Mainstreaming Machine Learning, Part 1

Stephen DeAngelis

August 26, 2015

“There is pressure in the enterprise software space,” writes Jorge Garcia (@jgptec), “to incorporate new technologies, both in hardware and software, in order to keep pace with modern business. It seems we are approaching another turning point in technology where many concepts that were previously limited to academic research or very narrow industry niches are now being considered for mainstream enterprise software applications. Machine learning, along with many other disciplines within the field of artificial intelligence and cognitive systems, is gaining popularity, and it may in the not so distant future have a colossal impact on the software industry.”[1] Business leaders’ eyes are just opening to the possibilities machine learning applications can have in the commercial world. Using information to improve processes, gain insights, and market more effectively pre-dates the digital age; but, Garcia recognizes that we sit on the cusp of a new era — an era in which cognitive computing systems will enhance decision-making in ways unimaginable in previous eras. Dr. Jeff Karrenbauer, co-founder and president of the supply chain consultancy INSIGHT, observes, “We can solve bigger, more complex problems. Problems that we couldn’t touch 10 or 15 years ago.”[2]

Machine learning is a particularly useful branch of artificial intelligence (AI). Rebecca Merrett (@Rebecca_Merrett) explains, “Machine learning executes AI in that algorithms — which are fed with big data — enable computers or machines to pick up on patterns, predict future outcomes and train themselves on how to best respond in certain situations.[3] It really doesn’t take much imagination to understand why those capabilities are useful in a business environment. Merrett notes, “The technology is making its way into a broad range of industries from marketing with behavioural targeting, to healthcare with accurate and early detection of complex diseases, to infrastructure with smarter urban planning.” Mike Yeomans, a post-doctoral fellow in the Department of Economics at Harvard University, adds, “It seems as though every week companies are finding new uses for algorithms that adapt as they encounter new data. … Machine learning has tremendous potential to transform companies, but in practice it’s mostly far more mundane than robot drivers and chefs. Think of it simply as a branch of statistics, designed for a world of big data.”[4] Alex Zelinsky, chief defence scientist at Australia’s Defence Science and Technology Organisation (DSTO), told Merrett, “The key to intelligence is learning. Once we master machine learning, then you can start to have artificial intelligence. We are intelligent because we can learn; you can learn lessons from doing things and remember those lessons.” Although a number of scientists have openly suggested that defense-related AI systems could lead to humankind’s destruction, commercial applications of narrow AI systems can be beneficial without being threatening. Remembering lessons learned is particularly useful in a business environment because tribal knowledge has a tendency to be lost as employees change jobs or retire. For more on that subject, read my article entitled “Cognitive Computing can Help Retain and Leverage Tribal Knowledge.”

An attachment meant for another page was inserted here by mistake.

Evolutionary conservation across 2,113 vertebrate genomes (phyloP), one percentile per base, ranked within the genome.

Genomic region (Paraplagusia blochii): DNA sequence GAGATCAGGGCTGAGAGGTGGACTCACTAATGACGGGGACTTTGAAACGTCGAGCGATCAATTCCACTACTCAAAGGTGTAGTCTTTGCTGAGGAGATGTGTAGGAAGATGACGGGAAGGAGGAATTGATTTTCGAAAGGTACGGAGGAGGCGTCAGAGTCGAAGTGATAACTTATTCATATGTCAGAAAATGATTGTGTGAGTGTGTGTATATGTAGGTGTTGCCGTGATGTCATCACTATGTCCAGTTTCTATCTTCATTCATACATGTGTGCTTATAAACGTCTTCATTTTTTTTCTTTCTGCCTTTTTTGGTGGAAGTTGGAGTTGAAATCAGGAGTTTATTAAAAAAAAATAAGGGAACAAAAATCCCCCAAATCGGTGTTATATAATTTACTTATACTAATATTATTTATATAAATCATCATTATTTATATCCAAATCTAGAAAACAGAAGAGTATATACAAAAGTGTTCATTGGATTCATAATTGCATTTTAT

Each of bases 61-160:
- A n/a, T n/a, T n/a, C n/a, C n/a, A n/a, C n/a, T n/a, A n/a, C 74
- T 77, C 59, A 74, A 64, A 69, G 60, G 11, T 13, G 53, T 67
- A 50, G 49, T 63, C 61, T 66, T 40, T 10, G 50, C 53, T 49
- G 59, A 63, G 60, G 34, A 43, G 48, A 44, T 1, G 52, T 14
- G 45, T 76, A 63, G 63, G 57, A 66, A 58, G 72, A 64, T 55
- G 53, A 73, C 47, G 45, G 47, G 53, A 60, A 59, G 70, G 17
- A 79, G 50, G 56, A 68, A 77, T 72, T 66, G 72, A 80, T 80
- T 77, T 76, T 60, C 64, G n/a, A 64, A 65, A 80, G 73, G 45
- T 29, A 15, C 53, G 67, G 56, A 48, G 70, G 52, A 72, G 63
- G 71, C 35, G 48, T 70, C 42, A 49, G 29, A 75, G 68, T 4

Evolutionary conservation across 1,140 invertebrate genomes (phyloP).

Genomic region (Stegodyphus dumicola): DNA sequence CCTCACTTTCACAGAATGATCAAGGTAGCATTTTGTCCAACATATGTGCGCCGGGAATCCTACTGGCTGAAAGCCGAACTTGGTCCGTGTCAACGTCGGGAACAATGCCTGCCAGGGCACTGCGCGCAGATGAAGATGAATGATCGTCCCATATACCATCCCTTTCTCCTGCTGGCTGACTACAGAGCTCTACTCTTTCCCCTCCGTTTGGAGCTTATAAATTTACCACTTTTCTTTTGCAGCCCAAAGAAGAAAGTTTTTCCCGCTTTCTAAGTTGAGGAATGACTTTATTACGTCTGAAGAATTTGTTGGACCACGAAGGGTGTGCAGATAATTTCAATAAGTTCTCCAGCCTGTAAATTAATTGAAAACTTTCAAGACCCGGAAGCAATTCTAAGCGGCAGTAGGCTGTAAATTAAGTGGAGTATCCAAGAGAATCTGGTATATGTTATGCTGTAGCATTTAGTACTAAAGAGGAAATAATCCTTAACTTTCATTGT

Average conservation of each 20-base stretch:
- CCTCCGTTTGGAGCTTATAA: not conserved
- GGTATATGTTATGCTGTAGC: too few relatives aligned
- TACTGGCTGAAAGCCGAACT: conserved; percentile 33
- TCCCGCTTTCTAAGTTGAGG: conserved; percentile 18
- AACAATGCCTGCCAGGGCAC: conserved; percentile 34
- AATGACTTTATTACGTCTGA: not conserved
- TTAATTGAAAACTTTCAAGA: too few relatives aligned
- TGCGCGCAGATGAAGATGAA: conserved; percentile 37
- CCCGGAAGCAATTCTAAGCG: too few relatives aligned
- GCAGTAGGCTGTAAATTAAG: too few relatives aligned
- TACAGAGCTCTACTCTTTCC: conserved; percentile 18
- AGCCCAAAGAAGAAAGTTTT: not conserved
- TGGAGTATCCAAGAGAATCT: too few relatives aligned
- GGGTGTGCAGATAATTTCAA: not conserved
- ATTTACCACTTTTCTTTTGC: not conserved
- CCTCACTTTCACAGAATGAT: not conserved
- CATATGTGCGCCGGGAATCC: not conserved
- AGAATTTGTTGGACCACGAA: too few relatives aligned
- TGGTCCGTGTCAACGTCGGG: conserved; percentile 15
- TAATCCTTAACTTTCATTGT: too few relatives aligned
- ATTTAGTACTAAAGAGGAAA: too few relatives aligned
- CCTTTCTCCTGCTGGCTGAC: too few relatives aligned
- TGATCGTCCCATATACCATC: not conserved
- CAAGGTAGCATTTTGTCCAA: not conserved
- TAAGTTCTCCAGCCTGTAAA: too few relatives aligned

Persisting tribal knowledge is important because that knowledge helps in decision making and decision making lies at the heart of every business. Bain analysts, Michael C. Mankins and Lori Sherer (), assert that if you can improve a company’s decision making you can dramatically improve its bottom line.[5] They explain:

“The best way to understand any company’s operations is to view them as a series of decisions. People in organizations make thousands of decisions every day. The decisions range from big, one-off strategic choices (such as where to locate the next multibillion-dollar plant) to everyday frontline decisions that add up to a lot of value over time (such as whether to suggest another purchase to a customer). In between those extremes are all the decisions that marketers, finance people, operations specialists and so on must make as they carry out their jobs week in and week out. We know from extensive research that decisions matter — a lot. Companies that make better decisions, make them faster and execute them more effectively than rivals nearly always turn in better financial performance. Not surprisingly, companies that employ advanced analytics to improve decision making and execution have the results to show for it.”